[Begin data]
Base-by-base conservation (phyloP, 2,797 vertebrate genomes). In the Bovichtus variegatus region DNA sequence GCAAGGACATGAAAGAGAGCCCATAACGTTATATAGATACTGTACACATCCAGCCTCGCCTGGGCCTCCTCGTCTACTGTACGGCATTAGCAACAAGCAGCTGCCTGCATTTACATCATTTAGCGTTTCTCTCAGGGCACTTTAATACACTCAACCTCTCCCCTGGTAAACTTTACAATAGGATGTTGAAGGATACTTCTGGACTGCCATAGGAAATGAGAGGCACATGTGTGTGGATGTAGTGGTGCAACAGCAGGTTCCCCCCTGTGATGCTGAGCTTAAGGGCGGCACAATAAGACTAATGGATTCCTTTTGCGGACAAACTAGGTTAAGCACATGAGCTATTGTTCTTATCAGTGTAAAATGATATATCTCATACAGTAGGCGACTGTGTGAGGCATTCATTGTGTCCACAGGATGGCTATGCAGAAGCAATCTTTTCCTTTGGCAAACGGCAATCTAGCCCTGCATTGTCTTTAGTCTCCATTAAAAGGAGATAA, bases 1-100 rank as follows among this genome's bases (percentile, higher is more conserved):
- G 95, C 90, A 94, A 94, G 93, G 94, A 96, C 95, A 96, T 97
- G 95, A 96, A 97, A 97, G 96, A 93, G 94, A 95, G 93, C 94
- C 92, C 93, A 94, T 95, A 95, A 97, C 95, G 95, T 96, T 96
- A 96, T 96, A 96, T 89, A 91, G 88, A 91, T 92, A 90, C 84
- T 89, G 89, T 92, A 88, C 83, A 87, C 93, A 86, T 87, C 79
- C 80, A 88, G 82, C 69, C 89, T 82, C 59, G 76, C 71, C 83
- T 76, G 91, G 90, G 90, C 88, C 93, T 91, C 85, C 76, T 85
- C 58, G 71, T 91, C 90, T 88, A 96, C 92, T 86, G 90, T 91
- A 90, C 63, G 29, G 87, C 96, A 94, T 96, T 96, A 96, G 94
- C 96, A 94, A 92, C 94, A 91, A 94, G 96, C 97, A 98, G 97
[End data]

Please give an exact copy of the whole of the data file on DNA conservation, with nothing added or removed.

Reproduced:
Base-by-base conservation (phyloP, 2,797 vertebrate genomes). In the Bovichtus variegatus region DNA sequence GCAAGGACATGAAAGAGAGCCCATAACGTTATATAGATACTGTACACATCCAGCCTCGCCTGGGCCTCCTCGTCTACTGTACGGCATTAGCAACAAGCAGCTGCCTGCATTTACATCATTTAGCGTTTCTCTCAGGGCACTTTAATACACTCAACCTCTCCCCTGGTAAACTTTACAATAGGATGTTGAAGGATACTTCTGGACTGCCATAGGAAATGAGAGGCACATGTGTGTGGATGTAGTGGTGCAACAGCAGGTTCCCCCCTGTGATGCTGAGCTTAAGGGCGGCACAATAAGACTAATGGATTCCTTTTGCGGACAAACTAGGTTAAGCACATGAGCTATTGTTCTTATCAGTGTAAAATGATATATCTCATACAGTAGGCGACTGTGTGAGGCATTCATTGTGTCCACAGGATGGCTATGCAGAAGCAATCTTTTCCTTTGGCAAACGGCAATCTAGCCCTGCATTGTCTTTAGTCTCCATTAAAAGGAGATAA, bases 1-100 rank as follows among this genome's bases (percentile, higher is more conserved):
- G 95, C 90, A 94, A 94, G 93, G 94, A 96, C 95, A 96, T 97
- G 95, A 96, A 97, A 97, G 96, A 93, G 94, A 95, G 93, C 94
- C 92, C 93, A 94, T 95, A 95, A 97, C 95, G 95, T 96, T 96
- A 96, T 96, A 96, T 89, A 91, G 88, A 91, T 92, A 90, C 84
- T 89, G 89, T 92, A 88, C 83, A 87, C 93, A 86, T 87, C 79
- C 80, A 88, G 82, C 69, C 89, T 82, C 59, G 76, C 71, C 83
- T 76, G 91, G 90, G 90, C 88, C 93, T 91, C 85, C 76, T 85
- C 58, G 71, T 91, C 90, T 88, A 96, C 92, T 86, G 90, T 91
- A 90, C 63, G 29, G 87, C 96, A 94, T 96, T 96, A 96, G 94
- C 96, A 94, A 92, C 94, A 91, A 94, G 96, C 97, A 98, G 97